ExxonMobil’s return on its total invested assets, measured as ROA, was 11.37% in 2010, which reflects a six point decline over the past four years and is approximately seven points lower than the industry standard. The chart below depicts the declining revenue and profit margins over the past four years and their impact on the ROE and ROA ratios. Total assets have also outpaced revenue and followed the same trend at 1.43 in 2010 compared to 1.75 in 2006, however, it is still healthy when comparing to the industry, sector, and overall index.
The information provided in ExxonMobil’s Long-Term Business Outlook projects that the demand for primary energy will reflect a 35% increase by 2013, due to increases in population and worldwide economic growth. The demand for electricity and energy required for transportation will drive this increase. Increased penetration of energy-efficient and lower emission fuels such as natural gas is expected to triple by 2030 and overtake coal as the second-largest energy source. Oil is expected to remain the largest energy source, with growth expected in new discoveries as well as current reserves due to increased technology.
The outlook predicts that the investment in exploration and development activities in the upstream segment will keep the company poised for future revenue growth. However, the challenge in the downstream and chemicals environments is expected to continue due to escalation in commodity prices, increased competition, and decreased growth in global demand. This long-term outlook may hinder future earnings for the company.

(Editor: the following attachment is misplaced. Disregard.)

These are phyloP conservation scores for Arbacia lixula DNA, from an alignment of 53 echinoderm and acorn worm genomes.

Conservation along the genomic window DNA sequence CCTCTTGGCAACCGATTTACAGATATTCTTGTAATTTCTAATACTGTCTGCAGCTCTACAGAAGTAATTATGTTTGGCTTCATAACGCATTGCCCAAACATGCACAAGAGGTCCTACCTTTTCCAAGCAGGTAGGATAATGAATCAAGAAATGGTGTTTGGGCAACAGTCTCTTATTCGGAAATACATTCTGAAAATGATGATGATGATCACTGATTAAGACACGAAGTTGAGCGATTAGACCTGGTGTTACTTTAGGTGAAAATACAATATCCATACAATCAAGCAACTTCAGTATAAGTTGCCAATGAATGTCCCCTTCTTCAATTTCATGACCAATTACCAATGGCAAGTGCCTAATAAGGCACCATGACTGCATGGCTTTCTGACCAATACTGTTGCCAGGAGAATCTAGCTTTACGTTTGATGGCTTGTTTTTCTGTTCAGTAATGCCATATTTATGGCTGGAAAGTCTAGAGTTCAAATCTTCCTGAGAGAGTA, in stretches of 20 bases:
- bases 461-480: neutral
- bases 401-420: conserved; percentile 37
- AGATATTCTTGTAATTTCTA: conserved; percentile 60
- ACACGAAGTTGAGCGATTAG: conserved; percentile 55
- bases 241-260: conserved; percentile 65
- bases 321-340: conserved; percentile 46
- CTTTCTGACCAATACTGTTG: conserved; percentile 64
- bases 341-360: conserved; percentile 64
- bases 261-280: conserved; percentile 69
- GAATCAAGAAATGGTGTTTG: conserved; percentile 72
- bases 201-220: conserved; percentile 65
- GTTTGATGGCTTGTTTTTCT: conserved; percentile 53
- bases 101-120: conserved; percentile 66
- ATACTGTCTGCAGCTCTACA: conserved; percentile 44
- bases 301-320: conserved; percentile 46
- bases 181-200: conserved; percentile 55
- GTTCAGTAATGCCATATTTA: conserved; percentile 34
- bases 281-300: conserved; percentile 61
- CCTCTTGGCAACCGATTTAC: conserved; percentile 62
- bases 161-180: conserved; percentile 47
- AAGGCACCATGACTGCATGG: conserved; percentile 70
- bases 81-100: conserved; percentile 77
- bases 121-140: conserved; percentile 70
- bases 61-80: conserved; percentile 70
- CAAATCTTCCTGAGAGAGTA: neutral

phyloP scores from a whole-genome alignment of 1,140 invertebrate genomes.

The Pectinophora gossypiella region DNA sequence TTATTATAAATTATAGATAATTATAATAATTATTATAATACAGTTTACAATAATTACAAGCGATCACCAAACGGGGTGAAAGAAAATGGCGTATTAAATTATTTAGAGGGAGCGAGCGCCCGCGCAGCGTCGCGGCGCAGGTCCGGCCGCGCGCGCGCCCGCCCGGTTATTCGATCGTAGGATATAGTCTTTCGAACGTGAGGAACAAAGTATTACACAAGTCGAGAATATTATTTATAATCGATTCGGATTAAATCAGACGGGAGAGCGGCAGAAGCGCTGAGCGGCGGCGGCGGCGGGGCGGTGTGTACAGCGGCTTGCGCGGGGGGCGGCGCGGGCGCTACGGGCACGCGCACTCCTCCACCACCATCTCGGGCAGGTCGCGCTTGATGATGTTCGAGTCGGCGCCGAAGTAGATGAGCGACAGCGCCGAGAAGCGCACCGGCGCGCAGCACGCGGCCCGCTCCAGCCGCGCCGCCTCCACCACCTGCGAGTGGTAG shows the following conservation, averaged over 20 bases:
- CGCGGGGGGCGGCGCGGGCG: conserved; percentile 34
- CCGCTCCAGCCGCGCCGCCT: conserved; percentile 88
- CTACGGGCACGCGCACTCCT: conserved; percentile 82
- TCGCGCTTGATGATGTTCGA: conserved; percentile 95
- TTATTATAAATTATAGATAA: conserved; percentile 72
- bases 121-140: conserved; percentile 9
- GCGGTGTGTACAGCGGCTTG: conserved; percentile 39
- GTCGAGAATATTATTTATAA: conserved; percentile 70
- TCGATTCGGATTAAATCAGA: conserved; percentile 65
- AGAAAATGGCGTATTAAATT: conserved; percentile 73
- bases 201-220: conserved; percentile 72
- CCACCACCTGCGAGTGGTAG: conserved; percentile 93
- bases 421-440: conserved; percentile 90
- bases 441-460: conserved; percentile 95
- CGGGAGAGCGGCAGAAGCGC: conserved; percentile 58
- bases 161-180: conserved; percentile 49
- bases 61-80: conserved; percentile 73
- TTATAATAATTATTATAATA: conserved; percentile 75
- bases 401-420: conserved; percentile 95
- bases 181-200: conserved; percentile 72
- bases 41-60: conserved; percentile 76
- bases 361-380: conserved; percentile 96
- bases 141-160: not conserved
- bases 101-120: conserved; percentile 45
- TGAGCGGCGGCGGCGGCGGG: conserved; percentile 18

ExxonMobil’s financial and operating results are subject to a variety of risks inherent in the oil, gas, and petrochemical industry that are beyond their control. This includes market fluctuations in supply and demand and changes to government and political policies. However, the company does have management control of major exploration and development programs and complex projects. The investing activities required for these projects may require non-owner financing, which can affect the creditworthiness and long-term liabilities of the company.
In 2010, Moody’s and Standard & Poor’s assigned the highest credit rating (Aaa) to ExxonMobil’s financial obligations, which gives the company flexibility to pursue various investment opportunities. The debt-rating is based on positive profitability, cash flow, and solvency ratios, as well as secured collateral and protective covenants and options. At the end of 2010, ExxonMobil’s long-term debt obligations totaled $12.2B through 2040, with approximately 45% maturing in the next five years. This contributes to healthy long-term solvency with a low Long-term debt-to-equity ratio of 8.56% and positive coverage with high Cash from operations to total debt ratio of 3.22 (1.43 less capital expenditures).
In today’s challenging economic environment, ExxonMobil is a leader in its industry with regards to financial strength and technological advancement, which makes it well-positioned for future growth. The consistent “Aaa” credit rating reflects strong debt management and the five-year growth rate in capital expenditure in its upstream business reveals a positive long-term strategy. The dividends paid to shareholders are generous and are funded by operating cash, and the investments in new businesses such as XTO will further solidify its position and capitalization in the market. After assessing key financial, operational, growth, and risk factors, I have determined that ExxonMobil is a secure long-term investment.